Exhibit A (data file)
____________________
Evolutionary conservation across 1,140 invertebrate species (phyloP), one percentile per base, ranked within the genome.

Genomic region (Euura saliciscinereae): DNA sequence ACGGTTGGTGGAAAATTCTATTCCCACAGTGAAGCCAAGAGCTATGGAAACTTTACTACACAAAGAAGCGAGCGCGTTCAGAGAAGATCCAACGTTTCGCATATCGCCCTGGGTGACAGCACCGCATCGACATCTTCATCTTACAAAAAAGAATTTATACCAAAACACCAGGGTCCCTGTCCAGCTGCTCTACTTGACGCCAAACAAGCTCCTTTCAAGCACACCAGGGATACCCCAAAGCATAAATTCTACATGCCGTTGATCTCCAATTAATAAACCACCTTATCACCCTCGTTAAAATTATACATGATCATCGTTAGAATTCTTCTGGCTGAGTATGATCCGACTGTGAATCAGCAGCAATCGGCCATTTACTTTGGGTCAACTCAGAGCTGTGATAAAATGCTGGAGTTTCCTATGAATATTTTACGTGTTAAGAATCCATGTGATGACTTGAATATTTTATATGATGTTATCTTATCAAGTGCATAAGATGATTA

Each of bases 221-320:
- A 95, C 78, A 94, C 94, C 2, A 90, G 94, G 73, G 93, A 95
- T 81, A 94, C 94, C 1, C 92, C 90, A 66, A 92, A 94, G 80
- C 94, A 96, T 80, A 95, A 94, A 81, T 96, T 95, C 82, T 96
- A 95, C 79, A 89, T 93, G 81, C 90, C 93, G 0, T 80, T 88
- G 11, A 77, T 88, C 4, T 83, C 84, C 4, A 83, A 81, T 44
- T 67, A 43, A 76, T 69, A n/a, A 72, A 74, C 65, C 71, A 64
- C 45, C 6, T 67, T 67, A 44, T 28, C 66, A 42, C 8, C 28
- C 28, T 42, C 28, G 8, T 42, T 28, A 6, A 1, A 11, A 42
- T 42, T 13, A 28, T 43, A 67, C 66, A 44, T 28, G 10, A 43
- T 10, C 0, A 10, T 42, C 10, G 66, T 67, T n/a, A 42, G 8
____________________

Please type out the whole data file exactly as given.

Evolutionary conservation across 1,140 invertebrate species (phyloP), one percentile per base, ranked within the genome.

Genomic region (Euura saliciscinereae): DNA sequence ACGGTTGGTGGAAAATTCTATTCCCACAGTGAAGCCAAGAGCTATGGAAACTTTACTACACAAAGAAGCGAGCGCGTTCAGAGAAGATCCAACGTTTCGCATATCGCCCTGGGTGACAGCACCGCATCGACATCTTCATCTTACAAAAAAGAATTTATACCAAAACACCAGGGTCCCTGTCCAGCTGCTCTACTTGACGCCAAACAAGCTCCTTTCAAGCACACCAGGGATACCCCAAAGCATAAATTCTACATGCCGTTGATCTCCAATTAATAAACCACCTTATCACCCTCGTTAAAATTATACATGATCATCGTTAGAATTCTTCTGGCTGAGTATGATCCGACTGTGAATCAGCAGCAATCGGCCATTTACTTTGGGTCAACTCAGAGCTGTGATAAAATGCTGGAGTTTCCTATGAATATTTTACGTGTTAAGAATCCATGTGATGACTTGAATATTTTATATGATGTTATCTTATCAAGTGCATAAGATGATTA

Each of bases 221-320:
- A 95, C 78, A 94, C 94, C 2, A 90, G 94, G 73, G 93, A 95
- T 81, A 94, C 94, C 1, C 92, C 90, A 66, A 92, A 94, G 80
- C 94, A 96, T 80, A 95, A 94, A 81, T 96, T 95, C 82, T 96
- A 95, C 79, A 89, T 93, G 81, C 90, C 93, G 0, T 80, T 88
- G 11, A 77, T 88, C 4, T 83, C 84, C 4, A 83, A 81, T 44
- T 67, A 43, A 76, T 69, A n/a, A 72, A 74, C 65, C 71, A 64
- C 45, C 6, T 67, T 67, A 44, T 28, C 66, A 42, C 8, C 28
- C 28, T 42, C 28, G 8, T 42, T 28, A 6, A 1, A 11, A 42
- T 42, T 13, A 28, T 43, A 67, C 66, A 44, T 28, G 10, A 43
- T 10, C 0, A 10, T 42, C 10, G 66, T 67, T n/a, A 42, G 8